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Wednesday, June 20, 2007

Cambodia donors pledge $690 mln in 2007 aid

PHNOM PENH, June 20 (Reuters) - Cambodia's international donors pledged $690 million in aid for 2007 on Wednesday, a 15 percent increase on the previous year that reflected recognition of government and economic reforms, a Cambodian official said.

"We received more than we expected. This is a reward for Cambodia's good performance over the last year," senior Finance Ministry official Hang Choun Naron said after a donor conference in Phnom Penh.

A breakdown revealed that much of the increase was accounted for by $91 million from China, which has shunned the collective donor process in previous years, preferring to offer bilateral assistance instead.

Japan remained the biggest contributor, with $112 million.

Twenty percent of the aid was in the form of loans and the rest in grants. Historically, Phnom Penh has relied on foreign aid for more than 60 percent of government spending.

The assistance should provide another boost to the war-scarred southeast Asian nation's economy, which is enjoying near double-digit growth due to relative political stability and booms in the tourism, clothing and construction sectors.

"We are going to spend this money on education, health care, improving infrastructure, rural development and agriculture," Hang Choun Naron said.

The economy grew 10.4 percent last year, according to the International Monetary Fund (IMF), which expects growth of 9 percent in 2007 and 7.5-8 percent in 2008, making it one of the world's fastest-growing economies, albeit worth only $7 billion.

In a big push to banish the legacy of Pol Pot's "Year Zero" revolution and its estimated 1.7 million victims, Phnom Penh has obtained a B+ credit rating from Standard and Poor's and a B2 from Moodys this year.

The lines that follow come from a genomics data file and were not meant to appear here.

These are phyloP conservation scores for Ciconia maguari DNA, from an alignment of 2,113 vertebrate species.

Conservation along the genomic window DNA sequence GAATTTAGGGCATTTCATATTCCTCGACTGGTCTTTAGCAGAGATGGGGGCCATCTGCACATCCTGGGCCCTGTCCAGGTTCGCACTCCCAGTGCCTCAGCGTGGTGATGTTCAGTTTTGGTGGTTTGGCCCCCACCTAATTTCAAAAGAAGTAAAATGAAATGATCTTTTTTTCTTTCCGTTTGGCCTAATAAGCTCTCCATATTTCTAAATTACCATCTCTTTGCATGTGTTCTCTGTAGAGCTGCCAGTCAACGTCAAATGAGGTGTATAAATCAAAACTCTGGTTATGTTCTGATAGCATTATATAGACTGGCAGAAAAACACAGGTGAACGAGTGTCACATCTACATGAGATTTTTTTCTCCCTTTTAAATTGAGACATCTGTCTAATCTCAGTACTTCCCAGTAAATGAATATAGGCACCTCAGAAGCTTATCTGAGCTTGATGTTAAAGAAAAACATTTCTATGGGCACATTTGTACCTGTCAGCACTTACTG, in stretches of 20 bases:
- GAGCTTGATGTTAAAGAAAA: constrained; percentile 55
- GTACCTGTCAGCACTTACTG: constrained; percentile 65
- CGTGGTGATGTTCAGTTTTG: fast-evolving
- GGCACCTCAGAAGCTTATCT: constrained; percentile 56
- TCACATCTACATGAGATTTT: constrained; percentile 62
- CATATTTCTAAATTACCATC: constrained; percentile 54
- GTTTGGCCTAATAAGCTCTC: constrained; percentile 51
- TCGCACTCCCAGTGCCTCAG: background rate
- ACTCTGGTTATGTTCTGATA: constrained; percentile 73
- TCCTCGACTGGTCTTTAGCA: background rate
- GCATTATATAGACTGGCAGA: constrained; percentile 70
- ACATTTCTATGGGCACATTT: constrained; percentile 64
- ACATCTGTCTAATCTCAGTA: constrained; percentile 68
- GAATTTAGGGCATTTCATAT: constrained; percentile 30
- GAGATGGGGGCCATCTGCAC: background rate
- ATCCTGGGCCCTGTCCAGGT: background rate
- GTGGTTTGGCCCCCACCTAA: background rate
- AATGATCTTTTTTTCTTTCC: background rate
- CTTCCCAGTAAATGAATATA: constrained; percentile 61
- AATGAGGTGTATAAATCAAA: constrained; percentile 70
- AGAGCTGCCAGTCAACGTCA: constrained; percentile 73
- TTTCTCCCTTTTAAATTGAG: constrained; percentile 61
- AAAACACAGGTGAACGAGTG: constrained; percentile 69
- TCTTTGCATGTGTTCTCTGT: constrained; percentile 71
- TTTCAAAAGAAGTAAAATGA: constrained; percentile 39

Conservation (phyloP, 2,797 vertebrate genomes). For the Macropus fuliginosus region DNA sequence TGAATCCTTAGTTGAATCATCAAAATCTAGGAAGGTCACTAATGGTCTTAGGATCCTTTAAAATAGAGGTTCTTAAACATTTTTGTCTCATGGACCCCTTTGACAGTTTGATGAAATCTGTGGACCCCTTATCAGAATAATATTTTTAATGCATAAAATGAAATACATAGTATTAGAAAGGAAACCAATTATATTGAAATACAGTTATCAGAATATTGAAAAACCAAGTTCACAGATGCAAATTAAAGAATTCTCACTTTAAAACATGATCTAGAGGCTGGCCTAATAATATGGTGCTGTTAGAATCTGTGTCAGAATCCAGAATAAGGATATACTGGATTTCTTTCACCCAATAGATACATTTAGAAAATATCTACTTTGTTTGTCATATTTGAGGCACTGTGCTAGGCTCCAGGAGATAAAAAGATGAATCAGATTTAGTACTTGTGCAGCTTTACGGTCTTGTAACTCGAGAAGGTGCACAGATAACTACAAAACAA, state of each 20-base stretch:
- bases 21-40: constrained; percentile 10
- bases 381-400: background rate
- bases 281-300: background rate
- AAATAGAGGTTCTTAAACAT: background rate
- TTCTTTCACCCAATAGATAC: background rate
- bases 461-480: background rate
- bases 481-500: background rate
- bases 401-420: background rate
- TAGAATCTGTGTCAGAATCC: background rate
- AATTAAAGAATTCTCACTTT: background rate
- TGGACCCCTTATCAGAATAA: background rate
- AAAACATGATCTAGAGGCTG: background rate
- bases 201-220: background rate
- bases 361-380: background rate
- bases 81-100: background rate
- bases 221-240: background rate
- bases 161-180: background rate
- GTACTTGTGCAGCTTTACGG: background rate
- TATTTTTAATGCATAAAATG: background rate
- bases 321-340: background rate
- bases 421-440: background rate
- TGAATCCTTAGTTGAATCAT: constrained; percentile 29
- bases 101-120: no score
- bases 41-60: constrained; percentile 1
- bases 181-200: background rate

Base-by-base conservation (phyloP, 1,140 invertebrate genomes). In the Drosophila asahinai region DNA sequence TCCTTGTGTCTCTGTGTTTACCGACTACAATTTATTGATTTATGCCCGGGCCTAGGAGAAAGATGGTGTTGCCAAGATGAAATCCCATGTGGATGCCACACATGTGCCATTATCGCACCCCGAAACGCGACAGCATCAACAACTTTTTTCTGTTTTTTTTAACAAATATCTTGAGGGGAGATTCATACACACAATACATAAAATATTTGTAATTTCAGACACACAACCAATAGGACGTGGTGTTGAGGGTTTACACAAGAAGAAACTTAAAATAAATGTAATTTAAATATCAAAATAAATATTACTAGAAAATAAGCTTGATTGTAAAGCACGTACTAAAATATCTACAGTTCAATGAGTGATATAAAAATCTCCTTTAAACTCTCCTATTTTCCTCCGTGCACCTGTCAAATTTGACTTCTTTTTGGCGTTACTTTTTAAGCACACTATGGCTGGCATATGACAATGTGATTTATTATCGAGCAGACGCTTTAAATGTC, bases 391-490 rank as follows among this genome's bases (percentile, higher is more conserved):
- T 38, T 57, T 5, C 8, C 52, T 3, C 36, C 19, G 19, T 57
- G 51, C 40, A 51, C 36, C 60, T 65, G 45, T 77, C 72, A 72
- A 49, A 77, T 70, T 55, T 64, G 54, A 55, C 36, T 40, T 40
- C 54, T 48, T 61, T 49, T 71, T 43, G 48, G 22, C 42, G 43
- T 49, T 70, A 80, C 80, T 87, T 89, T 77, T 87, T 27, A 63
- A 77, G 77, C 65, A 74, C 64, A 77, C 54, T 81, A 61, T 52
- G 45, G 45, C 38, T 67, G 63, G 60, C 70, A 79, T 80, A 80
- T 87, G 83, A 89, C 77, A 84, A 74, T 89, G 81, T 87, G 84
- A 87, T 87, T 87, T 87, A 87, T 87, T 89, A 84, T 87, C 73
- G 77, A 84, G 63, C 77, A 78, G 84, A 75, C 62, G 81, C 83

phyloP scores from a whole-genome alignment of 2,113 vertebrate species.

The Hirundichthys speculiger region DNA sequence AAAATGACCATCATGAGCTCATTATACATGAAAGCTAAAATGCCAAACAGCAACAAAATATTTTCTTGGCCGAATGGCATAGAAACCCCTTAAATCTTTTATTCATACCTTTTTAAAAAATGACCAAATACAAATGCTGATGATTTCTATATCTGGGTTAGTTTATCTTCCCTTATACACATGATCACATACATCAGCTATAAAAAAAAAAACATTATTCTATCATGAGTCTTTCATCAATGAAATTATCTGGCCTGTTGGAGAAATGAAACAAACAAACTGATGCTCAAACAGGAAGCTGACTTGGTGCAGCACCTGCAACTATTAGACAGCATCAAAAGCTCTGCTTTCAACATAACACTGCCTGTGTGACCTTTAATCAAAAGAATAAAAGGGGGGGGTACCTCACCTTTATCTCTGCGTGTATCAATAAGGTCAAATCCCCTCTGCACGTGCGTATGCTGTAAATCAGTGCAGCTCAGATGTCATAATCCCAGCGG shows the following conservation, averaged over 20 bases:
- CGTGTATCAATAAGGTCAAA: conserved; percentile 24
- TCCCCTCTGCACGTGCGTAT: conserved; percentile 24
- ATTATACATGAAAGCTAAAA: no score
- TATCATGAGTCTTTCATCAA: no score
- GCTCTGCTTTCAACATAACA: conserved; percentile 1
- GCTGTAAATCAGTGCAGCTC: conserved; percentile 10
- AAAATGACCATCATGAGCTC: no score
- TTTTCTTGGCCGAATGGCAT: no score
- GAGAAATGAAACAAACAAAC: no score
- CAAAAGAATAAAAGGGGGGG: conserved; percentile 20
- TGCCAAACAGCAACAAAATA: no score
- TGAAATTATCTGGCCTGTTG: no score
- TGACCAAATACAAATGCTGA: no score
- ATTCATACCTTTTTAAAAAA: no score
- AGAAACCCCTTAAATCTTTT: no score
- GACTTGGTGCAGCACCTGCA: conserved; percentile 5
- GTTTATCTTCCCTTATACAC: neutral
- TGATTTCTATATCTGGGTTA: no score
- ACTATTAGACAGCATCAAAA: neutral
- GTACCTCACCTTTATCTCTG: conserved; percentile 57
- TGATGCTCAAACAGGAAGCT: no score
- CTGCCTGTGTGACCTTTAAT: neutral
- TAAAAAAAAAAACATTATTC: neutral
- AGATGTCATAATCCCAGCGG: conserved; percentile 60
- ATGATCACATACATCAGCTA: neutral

Earlier this month, Prime Minister Hun Sen, a former Khmer Rouge soldier who has been in charge for more than 20 years, announced plans for a stock market in 2009, another sign of the accelerating recovery from the horrors of the "Killing Fields".

Despite this, donors also called for greater commitment to reform of a notoriously corrupt and political judiciary, and swift enactment of draft anti-graft laws that have been gathering dust on the shelves of parliament for years.

Hun Sen's critics accuse him of being an autocrat who has brought stability at the expense of human rights and openness.

Eight Westerners were arrested outside the meeting on Tuesday for campaigning for the release of two men whom rights groups say were framed for the 2004 murder of a prominent union leader.

Phnom Penh police chief Touch Naruth said the group -- three Americans, two Canadians, one New Zealander, one Briton and one Dane -- had been arrested for "protesting illegally".

They were released after signing an agreement not to do so again, police said.
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